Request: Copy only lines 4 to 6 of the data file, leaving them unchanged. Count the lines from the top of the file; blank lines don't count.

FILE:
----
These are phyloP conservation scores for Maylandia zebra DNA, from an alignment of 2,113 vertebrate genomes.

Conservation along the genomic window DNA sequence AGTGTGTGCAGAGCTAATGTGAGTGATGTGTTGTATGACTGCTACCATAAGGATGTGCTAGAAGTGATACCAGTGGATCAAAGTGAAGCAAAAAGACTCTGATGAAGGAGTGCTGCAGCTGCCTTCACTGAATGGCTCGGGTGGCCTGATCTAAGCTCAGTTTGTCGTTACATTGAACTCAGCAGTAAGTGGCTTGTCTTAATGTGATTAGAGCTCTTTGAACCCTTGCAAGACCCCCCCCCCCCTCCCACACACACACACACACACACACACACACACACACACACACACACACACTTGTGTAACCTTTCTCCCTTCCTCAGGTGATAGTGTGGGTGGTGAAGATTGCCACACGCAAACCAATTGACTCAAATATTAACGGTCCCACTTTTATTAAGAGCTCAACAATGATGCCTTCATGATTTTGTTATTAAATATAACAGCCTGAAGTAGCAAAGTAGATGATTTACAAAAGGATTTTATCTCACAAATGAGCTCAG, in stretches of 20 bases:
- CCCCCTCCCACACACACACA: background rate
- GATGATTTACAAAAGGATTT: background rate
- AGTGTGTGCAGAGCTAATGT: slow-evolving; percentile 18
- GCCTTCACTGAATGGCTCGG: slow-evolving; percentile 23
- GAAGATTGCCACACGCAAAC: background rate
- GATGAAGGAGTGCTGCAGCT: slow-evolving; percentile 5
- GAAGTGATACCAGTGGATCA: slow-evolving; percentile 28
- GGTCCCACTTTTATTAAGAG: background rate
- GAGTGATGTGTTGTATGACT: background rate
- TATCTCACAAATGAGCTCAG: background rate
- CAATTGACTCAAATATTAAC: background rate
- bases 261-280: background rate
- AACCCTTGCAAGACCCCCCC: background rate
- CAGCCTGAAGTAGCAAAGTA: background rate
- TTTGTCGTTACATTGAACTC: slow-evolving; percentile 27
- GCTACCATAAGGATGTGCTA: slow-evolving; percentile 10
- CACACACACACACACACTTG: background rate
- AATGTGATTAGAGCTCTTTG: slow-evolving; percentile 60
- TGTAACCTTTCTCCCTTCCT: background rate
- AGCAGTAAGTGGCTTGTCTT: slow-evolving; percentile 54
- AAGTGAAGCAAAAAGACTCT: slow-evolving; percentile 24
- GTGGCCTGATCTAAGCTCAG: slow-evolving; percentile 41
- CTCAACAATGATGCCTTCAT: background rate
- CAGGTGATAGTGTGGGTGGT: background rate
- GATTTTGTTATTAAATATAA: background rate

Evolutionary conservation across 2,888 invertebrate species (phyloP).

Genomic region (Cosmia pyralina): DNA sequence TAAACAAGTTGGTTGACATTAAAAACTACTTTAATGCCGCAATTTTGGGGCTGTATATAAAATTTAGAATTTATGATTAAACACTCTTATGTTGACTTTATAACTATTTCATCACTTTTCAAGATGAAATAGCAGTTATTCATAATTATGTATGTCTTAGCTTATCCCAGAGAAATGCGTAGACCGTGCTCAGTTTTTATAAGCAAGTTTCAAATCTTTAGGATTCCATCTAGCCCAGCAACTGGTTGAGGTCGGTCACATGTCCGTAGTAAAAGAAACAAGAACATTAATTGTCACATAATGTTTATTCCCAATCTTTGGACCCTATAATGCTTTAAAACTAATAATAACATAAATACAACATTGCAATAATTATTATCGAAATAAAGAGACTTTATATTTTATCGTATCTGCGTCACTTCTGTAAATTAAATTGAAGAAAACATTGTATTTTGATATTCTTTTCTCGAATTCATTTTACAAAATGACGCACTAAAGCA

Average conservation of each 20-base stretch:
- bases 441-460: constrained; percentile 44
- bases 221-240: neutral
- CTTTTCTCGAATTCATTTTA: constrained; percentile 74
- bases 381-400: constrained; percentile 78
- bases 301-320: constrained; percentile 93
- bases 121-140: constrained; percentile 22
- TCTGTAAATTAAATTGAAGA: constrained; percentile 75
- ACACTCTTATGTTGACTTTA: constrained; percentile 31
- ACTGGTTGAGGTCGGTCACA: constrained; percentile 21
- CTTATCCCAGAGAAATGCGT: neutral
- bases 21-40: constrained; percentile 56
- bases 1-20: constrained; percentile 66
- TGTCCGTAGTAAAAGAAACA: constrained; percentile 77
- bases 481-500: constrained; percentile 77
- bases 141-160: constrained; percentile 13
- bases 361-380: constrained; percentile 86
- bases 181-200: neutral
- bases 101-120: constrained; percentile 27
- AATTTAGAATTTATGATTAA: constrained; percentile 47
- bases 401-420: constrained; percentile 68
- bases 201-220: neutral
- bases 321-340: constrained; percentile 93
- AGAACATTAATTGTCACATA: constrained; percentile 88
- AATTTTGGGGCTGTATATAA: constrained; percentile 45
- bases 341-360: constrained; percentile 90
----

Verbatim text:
- GATGATTTACAAAAGGATTT: background rate
- AGTGTGTGCAGAGCTAATGT: slow-evolving; percentile 18
- GCCTTCACTGAATGGCTCGG: slow-evolving; percentile 23